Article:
Second wave machine learning from Cylance®: lightweight and effective endpoint protection
Due to the rise in the number and voracity of cyberattacks, there is a widening security talent gap, with many organizations needing to either recruit in a hurry or look to third-party providers to protect systems.
However, Cylance, a company based in California, has a solution for endpoint security which uses artificial intelligence (AI) methods to effectively protect organizations without massive overheads; either for network traffic or human resources.
Many readers of the tech press will be rightfully wary of the AI label – the whole machine-learning / artificial intelligence / deep-learning / intelligent-machine paradigm is being faithfully trotted out by marketing departments desperate to get on the latest tech bandwagon. Last week, it was an order of blockchain on the side, this week, it’s AI to go.
Cylance’s solutions for endpoint protection, however, do bear serious scrutiny.
In fact, its ML model is in line with DARPA‘s definition of second wave machine-learning algorithm – this article contains a full description of the DARPA ML wave definitions and what constituent parts make up the second wave.
Cylance’s solution for endpoints is dual layer, prevention-first solution: CylancePROTECT® reduces the attack surface available to hackers and even on its own, has the AI power to ameliorate most attacks.
But as a second layer, CylanceOPTICSTM (recently with upgraded routines showcased at the San Francisco RSA Conference April 16 this year) uses machine learning modules to identify file-less attacks, unknown zero-days, and malicious application behaviors.
Data is stored and analyzed on the endpoint, meaning that those nodes unable to connect even to a LAN (or cloud, or in-house deployment/definition servers) retain their protection. Of course, the software does need occasional updates – but only when the machine model has been improved.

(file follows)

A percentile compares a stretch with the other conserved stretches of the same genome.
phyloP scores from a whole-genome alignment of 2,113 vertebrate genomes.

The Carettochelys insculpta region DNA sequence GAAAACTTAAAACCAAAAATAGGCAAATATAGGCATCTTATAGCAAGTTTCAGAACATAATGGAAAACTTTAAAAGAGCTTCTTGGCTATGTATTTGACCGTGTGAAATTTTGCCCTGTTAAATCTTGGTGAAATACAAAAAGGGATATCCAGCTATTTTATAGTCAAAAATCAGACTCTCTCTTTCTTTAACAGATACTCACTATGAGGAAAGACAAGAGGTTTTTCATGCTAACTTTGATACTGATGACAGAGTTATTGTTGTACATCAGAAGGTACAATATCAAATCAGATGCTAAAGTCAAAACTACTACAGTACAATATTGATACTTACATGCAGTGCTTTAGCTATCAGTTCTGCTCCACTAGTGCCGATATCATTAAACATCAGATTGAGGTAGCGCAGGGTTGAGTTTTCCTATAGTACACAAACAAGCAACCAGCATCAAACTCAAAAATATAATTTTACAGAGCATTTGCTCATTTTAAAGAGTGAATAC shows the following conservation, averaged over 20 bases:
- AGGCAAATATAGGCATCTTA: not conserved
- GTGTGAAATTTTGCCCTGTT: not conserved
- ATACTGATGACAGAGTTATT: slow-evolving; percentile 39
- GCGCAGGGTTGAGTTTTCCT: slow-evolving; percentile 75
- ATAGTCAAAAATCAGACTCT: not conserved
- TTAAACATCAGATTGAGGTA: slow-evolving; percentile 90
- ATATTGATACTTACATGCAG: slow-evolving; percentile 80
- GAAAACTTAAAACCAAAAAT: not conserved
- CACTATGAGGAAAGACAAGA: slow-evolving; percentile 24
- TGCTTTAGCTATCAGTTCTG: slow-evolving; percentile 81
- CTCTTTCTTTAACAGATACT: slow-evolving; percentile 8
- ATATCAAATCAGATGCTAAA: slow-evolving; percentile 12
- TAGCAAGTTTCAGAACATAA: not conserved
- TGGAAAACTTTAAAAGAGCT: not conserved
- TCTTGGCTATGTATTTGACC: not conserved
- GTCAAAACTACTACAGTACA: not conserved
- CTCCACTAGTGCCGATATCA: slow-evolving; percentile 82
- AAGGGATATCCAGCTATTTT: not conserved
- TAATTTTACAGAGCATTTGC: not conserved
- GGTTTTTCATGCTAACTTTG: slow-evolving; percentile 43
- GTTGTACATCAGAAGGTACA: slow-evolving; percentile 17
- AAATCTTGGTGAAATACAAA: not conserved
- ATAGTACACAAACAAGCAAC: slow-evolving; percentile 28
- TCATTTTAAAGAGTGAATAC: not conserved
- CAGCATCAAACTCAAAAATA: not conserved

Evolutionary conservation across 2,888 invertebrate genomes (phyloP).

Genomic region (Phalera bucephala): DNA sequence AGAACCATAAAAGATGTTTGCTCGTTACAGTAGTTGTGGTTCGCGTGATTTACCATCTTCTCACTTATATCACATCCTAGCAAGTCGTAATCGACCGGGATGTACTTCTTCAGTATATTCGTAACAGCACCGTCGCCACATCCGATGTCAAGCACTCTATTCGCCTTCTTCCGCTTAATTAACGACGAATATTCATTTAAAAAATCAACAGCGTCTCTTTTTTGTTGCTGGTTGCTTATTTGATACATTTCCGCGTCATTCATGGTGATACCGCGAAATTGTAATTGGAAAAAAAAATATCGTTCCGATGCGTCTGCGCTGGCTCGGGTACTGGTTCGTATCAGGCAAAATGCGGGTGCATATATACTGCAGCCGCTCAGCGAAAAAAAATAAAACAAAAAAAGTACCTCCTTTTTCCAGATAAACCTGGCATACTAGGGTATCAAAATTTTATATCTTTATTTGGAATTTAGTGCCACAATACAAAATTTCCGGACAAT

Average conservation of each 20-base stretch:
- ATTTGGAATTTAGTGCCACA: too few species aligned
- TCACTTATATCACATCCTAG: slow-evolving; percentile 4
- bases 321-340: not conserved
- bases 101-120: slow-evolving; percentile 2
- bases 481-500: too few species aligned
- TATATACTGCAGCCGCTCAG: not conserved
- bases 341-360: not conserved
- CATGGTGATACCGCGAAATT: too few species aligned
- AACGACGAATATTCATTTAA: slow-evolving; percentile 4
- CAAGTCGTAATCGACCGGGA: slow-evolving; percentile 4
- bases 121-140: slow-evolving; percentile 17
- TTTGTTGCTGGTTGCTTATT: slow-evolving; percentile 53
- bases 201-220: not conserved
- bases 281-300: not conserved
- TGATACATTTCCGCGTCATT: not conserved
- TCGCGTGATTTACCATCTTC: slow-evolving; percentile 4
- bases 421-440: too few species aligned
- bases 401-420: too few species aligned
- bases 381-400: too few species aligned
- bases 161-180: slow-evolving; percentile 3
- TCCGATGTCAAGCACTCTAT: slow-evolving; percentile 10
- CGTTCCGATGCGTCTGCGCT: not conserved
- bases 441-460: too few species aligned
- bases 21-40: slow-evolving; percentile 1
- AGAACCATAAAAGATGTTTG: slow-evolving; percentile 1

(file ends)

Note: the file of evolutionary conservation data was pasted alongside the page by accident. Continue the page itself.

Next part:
The endpoint-based client (less than 60MB, typically) contains a model of how software should work and so can prevent anything which behaves anomalously from running.
A document with executable code and no GUI? A hardware driver that can run independently? What data presents itself as and what it actually is are two quite separate things, and with a reasonable model of what’s normal, even the isolated endpoint can function trouble-free.
In traditional systems, there’s usually a database of virus/malware signatures which needs to be checked, and definitions require dissemination to endpoints in some form – either pushed for use en situ or available as a networked resource. Either option depends on precious processor cycles and network availability.
Alternatively, first-wave ML-powered cybersecurity applications require the endpoint’s power to process new signature detection algorithms, and even then, will miss any new threats which are simply not detectable by known malware signature comparisons.
But with no updates required for independent operation, nor any use of serious chunks of local processor capability, the Cylance solution functions with a light touch, even when offline from the enterprise’s protection.
Another alternative for cybersecurity teams not required with a Cylance deployment is the installation of expensive hardware in-house. The problem is neatly stepped around by the Cylance solution, which provides constant visibility, root cause analysis, and total automation of threat detection, plus speedy on-device response.
For more information visit www.cyclance.com or call to speak to a representative local to you. The most advanced machine learning protection is now available for the most susceptible elements of your network, and deployment is as easy as it is powerful.
- The largest deal made by Cisco is heating up the AI cybersecurity race. Here’s why
- Chinese electric cars can now be controlled with smartphones
- After Bard Extensions, the Microsoft Copilot AI companion unveiled
- Speaking easy: is realtime translation ready?
- WhatsApp for Business targets Indian enterprises